Denmark unveils its first public monument to a black woman

“I Am Queen Mary.”
“I Am Queen Mary.”
Image: Nick Furbo
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Denmark now has its first public monument to a black woman.

The striking statue, entitled “I am Queen Mary”, celebrates Mary Thomas—a 19th-century rebel who led the largest labor revolt in Danish colonial history. Danish artist Jeannette Ehlers and Virgin Islander artist La Vaughn Belle say they teamed up to create a work that “challenges Denmark’s forgotten colonial past,” according to a recent statement. It is thought to be Denmark’s first public monument (paywall) to a black woman.

Thomas is known as the “Queen of the Fireburn,” for the role she played in the uprising of 1878. Workers rebelled in the Danish colony St Croix (now part of the US Virgin Islands) after conditions did not meaningfully improve after the abolition of slavery. Many houses, mills, shops, and plantations were burnt down during the rebellion, which is locally known as “the Fireburn.” Thomas was one of three women who came to symbolize the resistance, later referred to as “queens” by locals. The rebellion was brutally suppressed and the three queens were arrested and served their prison sentence in Denmark.

Belle said in a statement: “Who we are as a society is largely about who we remember ourselves to be. This project is about challenging Denmark’s collective memory and changing it.” Ehlers claims that 98% of the statues in Denmark are of white men. “So like the Queens of the Fireburn took action and fought against the oppressive colonial system, we are confronting present day’s racism and Eurocentrism by claiming a space for our narratives.”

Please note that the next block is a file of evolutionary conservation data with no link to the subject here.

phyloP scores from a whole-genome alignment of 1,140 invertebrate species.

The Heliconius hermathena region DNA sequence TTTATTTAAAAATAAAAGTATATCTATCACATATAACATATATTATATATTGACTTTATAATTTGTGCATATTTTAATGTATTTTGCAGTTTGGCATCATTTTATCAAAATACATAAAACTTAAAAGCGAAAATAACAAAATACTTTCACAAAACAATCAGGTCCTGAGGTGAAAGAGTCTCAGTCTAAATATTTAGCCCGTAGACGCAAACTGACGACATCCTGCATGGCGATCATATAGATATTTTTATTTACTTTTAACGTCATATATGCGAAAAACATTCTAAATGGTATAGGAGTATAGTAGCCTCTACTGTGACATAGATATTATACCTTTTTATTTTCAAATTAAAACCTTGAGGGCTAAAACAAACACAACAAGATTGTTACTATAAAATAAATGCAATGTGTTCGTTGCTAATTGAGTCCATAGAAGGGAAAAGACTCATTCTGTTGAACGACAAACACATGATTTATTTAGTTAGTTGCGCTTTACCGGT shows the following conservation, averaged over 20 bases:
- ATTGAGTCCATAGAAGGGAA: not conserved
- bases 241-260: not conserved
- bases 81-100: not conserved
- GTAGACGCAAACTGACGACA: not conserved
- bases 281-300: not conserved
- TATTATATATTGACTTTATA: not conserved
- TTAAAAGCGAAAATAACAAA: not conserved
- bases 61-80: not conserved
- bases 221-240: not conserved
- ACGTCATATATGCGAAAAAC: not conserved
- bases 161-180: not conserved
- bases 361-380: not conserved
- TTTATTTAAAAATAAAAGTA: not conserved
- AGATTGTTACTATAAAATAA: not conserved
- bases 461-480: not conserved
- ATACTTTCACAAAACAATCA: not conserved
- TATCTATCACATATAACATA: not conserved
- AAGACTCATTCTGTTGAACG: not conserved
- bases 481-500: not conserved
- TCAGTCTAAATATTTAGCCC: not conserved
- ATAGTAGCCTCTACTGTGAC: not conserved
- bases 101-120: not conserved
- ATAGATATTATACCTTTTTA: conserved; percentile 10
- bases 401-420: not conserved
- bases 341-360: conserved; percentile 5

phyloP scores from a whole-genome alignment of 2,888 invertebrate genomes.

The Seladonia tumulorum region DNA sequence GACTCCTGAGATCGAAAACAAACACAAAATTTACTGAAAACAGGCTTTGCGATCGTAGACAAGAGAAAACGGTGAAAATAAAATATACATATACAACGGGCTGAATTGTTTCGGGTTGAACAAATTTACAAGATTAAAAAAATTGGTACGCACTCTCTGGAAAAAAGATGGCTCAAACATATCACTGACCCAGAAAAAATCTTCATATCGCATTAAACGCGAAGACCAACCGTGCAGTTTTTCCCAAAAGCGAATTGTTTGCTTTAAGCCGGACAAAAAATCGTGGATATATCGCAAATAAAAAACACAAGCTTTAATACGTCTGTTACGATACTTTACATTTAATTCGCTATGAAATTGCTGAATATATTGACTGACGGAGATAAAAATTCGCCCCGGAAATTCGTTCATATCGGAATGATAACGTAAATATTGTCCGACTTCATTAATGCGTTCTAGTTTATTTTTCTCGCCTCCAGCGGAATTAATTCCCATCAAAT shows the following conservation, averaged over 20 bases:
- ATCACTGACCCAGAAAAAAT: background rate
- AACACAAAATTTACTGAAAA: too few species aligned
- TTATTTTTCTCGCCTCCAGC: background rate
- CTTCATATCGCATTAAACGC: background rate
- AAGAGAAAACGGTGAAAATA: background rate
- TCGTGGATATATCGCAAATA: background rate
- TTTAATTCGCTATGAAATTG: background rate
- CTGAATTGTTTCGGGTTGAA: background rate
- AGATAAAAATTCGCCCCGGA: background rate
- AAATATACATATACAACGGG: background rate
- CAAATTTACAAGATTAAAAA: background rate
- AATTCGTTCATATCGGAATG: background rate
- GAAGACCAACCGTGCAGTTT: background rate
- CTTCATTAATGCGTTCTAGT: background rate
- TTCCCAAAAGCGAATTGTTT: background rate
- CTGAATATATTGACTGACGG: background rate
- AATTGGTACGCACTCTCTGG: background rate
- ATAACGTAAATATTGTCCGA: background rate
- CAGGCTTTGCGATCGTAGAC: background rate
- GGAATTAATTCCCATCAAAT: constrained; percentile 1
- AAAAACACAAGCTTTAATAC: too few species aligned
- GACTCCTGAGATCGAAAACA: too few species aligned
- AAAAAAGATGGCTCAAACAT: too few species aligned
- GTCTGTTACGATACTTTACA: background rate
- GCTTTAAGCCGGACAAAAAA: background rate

The monument currently sits near Copenhagen’s West Indian Warehouse, which once stored goods produced in Denmark’s former Caribbean colonies. It’s unveiling comes at the end of a centennial year commemorating the sale by Denmark of three islands— St. Croix, St. John and St. Thomas—to the US.

The monument’s figure is a hybrid of the two artists’ bodies, created using 3D-scanning technology. Thomas is holding a torch in one hand and cane bill in the other, which the artists say is “a reference the resistance strategies used by the colonized in their struggles for freedom.” Her seated pose is meant to evoke the iconic 1967 photograph of Huey P. Newton, founder of the Black Panther Party.

“Never before has a sculpture like this been erected on Danish soil,” said Henrik Holm, Senior Research Curator at the National Gallery of Art, in a press release. ”Now, Denmark is offered a sculpture that addresses the past. But it is also an artwork for the future.”

While Denmark is widely known as the happiest country in the world, it has struggled to come to terms with what one journalist has dubbed “latent racial hostility” (paywall). Racial tensions have worsened as a result of Europe’s recent refugee crisis. The record-breaking influx of migrants bolstered the Danish People’s Party, now the country’s second-largest political party, which ran on an unapologetically anti-immigration populist platform. The government has passed 67 anti-immigrant regulations since 2015 (link in Danish). This crackdown on migrants led to an 85% drop in asylum requests over the past two years.